Interest Rate Roundup

Monday, December 08, 2008

Redefault rates in focus

John Dugan, Comptroller of the Currency, had some interesting comments earlier today that are worth highlighting. He notes that loan modifications aren't a panacea for foreclosure prevention for a simple reason -- many times, mods don't work. Borrowers often "re-default" even after getting some relief from their lenders. That's especially true in times like these when home prices are falling, unemployment is rising and many borrowers, quite frankly, just bought too much house.

Here is an excerpt from his comments below ...

"Of course, it stands to reason that the more mortgages that are modified, the fewer should result in foreclosure starts. But how true is that statement? In an attempt to shed light on this question, we collected a new data element in our Mortgage Metrics for the third quarter. Specifically, we asked our servicers to track the extent to which mortgage modifications earlier in the year were successful, in this sense: what percentage of borrowers re-defaulted on their mortgages after the modification was completed, and how quickly did they do so?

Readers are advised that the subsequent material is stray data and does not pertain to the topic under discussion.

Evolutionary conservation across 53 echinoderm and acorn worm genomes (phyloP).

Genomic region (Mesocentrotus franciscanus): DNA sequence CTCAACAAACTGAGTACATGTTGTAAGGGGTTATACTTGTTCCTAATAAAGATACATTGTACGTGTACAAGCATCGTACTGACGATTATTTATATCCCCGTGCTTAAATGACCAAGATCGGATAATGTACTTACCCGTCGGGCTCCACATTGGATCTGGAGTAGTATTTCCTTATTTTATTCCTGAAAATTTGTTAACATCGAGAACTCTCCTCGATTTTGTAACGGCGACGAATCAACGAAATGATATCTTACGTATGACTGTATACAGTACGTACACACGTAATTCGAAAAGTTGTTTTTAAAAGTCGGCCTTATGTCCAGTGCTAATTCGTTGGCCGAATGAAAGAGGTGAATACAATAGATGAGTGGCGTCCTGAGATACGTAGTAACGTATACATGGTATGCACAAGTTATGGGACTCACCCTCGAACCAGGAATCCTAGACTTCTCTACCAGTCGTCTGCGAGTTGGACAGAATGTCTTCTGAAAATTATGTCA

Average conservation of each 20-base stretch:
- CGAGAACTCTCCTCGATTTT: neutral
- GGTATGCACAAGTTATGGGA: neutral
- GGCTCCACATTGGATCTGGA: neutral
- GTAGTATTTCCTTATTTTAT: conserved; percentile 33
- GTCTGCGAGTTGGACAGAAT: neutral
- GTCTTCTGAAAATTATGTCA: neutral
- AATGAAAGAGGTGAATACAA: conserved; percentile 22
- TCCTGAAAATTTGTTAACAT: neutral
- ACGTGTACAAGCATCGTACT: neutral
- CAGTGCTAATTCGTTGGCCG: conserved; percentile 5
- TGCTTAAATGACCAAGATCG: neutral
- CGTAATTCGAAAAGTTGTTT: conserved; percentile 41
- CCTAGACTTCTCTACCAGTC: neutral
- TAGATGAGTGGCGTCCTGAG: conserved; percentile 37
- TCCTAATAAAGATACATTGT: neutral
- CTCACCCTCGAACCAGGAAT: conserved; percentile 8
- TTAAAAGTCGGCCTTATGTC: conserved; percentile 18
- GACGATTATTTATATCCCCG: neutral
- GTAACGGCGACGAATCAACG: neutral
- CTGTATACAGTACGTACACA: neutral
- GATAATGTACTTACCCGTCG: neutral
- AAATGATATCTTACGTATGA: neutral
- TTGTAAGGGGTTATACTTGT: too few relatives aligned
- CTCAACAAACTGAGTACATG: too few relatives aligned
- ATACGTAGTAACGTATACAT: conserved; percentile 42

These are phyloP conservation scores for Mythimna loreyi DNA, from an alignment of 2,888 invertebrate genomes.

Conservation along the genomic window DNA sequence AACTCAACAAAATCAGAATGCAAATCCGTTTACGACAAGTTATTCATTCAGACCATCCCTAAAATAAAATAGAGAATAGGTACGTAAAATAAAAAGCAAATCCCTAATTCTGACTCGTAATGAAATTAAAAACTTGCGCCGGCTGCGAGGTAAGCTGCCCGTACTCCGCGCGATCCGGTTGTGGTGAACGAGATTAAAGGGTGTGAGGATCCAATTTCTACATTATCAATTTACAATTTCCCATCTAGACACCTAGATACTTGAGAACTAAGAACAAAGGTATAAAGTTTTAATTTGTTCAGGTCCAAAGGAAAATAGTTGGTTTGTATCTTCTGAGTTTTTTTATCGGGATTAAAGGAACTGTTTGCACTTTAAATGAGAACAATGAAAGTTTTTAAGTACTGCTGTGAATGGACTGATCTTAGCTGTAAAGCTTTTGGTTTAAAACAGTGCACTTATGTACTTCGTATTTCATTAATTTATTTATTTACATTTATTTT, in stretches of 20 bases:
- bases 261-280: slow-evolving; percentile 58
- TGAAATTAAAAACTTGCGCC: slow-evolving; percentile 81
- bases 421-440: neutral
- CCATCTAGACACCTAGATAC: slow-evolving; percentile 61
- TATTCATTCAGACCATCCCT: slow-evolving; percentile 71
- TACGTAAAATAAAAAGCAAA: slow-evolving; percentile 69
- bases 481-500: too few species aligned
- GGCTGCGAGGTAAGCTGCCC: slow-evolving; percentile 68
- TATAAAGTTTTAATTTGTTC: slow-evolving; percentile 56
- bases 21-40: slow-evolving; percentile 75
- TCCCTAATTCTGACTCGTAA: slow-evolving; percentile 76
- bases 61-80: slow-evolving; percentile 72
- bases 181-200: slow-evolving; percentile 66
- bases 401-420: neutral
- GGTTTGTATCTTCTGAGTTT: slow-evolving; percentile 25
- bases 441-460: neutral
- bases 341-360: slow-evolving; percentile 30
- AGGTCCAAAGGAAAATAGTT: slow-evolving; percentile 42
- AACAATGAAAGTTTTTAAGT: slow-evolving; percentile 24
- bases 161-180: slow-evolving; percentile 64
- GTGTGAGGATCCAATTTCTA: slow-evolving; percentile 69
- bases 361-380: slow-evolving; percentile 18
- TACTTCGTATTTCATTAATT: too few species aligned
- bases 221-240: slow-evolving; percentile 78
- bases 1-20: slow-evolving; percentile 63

"The results, I confess, were somewhat surprising, and not in a good way. Take the loans that were modified in the first quarter of this year. After three months, nearly 36 percent of the borrowers had re-defaulted by being more than 30 days past due. After six months, the rate was nearly 53 percent, and after eight months, 58 percent. The data is similar for mortgages modified in the second quarter: the re-default rate after three months was 39 percent, and after six months, 51 percent.

"I have a basic chart (AVAILABLE HERE) illustrating these numbers that we will post on our website with these remarks, and its upwardly sloping lines vividly demonstrate the monthly increases in re-default rates. Put simply, it shows that over half of mortgage modifications seemed not to be working after six months."


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